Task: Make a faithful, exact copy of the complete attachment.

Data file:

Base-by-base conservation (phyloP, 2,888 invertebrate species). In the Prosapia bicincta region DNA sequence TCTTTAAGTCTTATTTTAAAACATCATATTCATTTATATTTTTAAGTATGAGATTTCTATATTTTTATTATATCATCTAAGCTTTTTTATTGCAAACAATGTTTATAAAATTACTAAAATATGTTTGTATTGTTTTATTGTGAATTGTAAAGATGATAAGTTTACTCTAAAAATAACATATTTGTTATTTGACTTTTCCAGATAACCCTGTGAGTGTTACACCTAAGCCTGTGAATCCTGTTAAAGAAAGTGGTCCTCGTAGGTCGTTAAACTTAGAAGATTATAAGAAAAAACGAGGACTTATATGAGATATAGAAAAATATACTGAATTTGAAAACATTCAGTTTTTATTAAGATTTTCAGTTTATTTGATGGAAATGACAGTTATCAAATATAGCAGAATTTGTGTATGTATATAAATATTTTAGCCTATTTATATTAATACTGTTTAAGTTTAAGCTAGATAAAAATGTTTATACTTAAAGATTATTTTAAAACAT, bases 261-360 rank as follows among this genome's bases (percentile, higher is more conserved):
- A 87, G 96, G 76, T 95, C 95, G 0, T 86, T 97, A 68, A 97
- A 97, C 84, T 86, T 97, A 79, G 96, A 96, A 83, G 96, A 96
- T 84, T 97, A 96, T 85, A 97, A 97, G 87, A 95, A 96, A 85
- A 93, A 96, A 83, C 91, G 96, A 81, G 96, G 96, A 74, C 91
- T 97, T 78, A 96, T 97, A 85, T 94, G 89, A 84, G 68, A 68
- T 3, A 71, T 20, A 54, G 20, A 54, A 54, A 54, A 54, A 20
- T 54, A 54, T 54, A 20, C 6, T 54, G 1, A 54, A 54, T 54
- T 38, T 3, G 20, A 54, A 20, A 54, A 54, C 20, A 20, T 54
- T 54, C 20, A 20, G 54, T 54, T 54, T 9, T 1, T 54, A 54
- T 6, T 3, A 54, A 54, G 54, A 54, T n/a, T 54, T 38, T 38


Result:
Base-by-base conservation (phyloP, 2,888 invertebrate species). In the Prosapia bicincta region DNA sequence TCTTTAAGTCTTATTTTAAAACATCATATTCATTTATATTTTTAAGTATGAGATTTCTATATTTTTATTATATCATCTAAGCTTTTTTATTGCAAACAATGTTTATAAAATTACTAAAATATGTTTGTATTGTTTTATTGTGAATTGTAAAGATGATAAGTTTACTCTAAAAATAACATATTTGTTATTTGACTTTTCCAGATAACCCTGTGAGTGTTACACCTAAGCCTGTGAATCCTGTTAAAGAAAGTGGTCCTCGTAGGTCGTTAAACTTAGAAGATTATAAGAAAAAACGAGGACTTATATGAGATATAGAAAAATATACTGAATTTGAAAACATTCAGTTTTTATTAAGATTTTCAGTTTATTTGATGGAAATGACAGTTATCAAATATAGCAGAATTTGTGTATGTATATAAATATTTTAGCCTATTTATATTAATACTGTTTAAGTTTAAGCTAGATAAAAATGTTTATACTTAAAGATTATTTTAAAACAT, bases 261-360 rank as follows among this genome's bases (percentile, higher is more conserved):
- A 87, G 96, G 76, T 95, C 95, G 0, T 86, T 97, A 68, A 97
- A 97, C 84, T 86, T 97, A 79, G 96, A 96, A 83, G 96, A 96
- T 84, T 97, A 96, T 85, A 97, A 97, G 87, A 95, A 96, A 85
- A 93, A 96, A 83, C 91, G 96, A 81, G 96, G 96, A 74, C 91
- T 97, T 78, A 96, T 97, A 85, T 94, G 89, A 84, G 68, A 68
- T 3, A 71, T 20, A 54, G 20, A 54, A 54, A 54, A 54, A 20
- T 54, A 54, T 54, A 20, C 6, T 54, G 1, A 54, A 54, T 54
- T 38, T 3, G 20, A 54, A 20, A 54, A 54, C 20, A 20, T 54
- T 54, C 20, A 20, G 54, T 54, T 54, T 9, T 1, T 54, A 54
- T 6, T 3, A 54, A 54, G 54, A 54, T n/a, T 54, T 38, T 38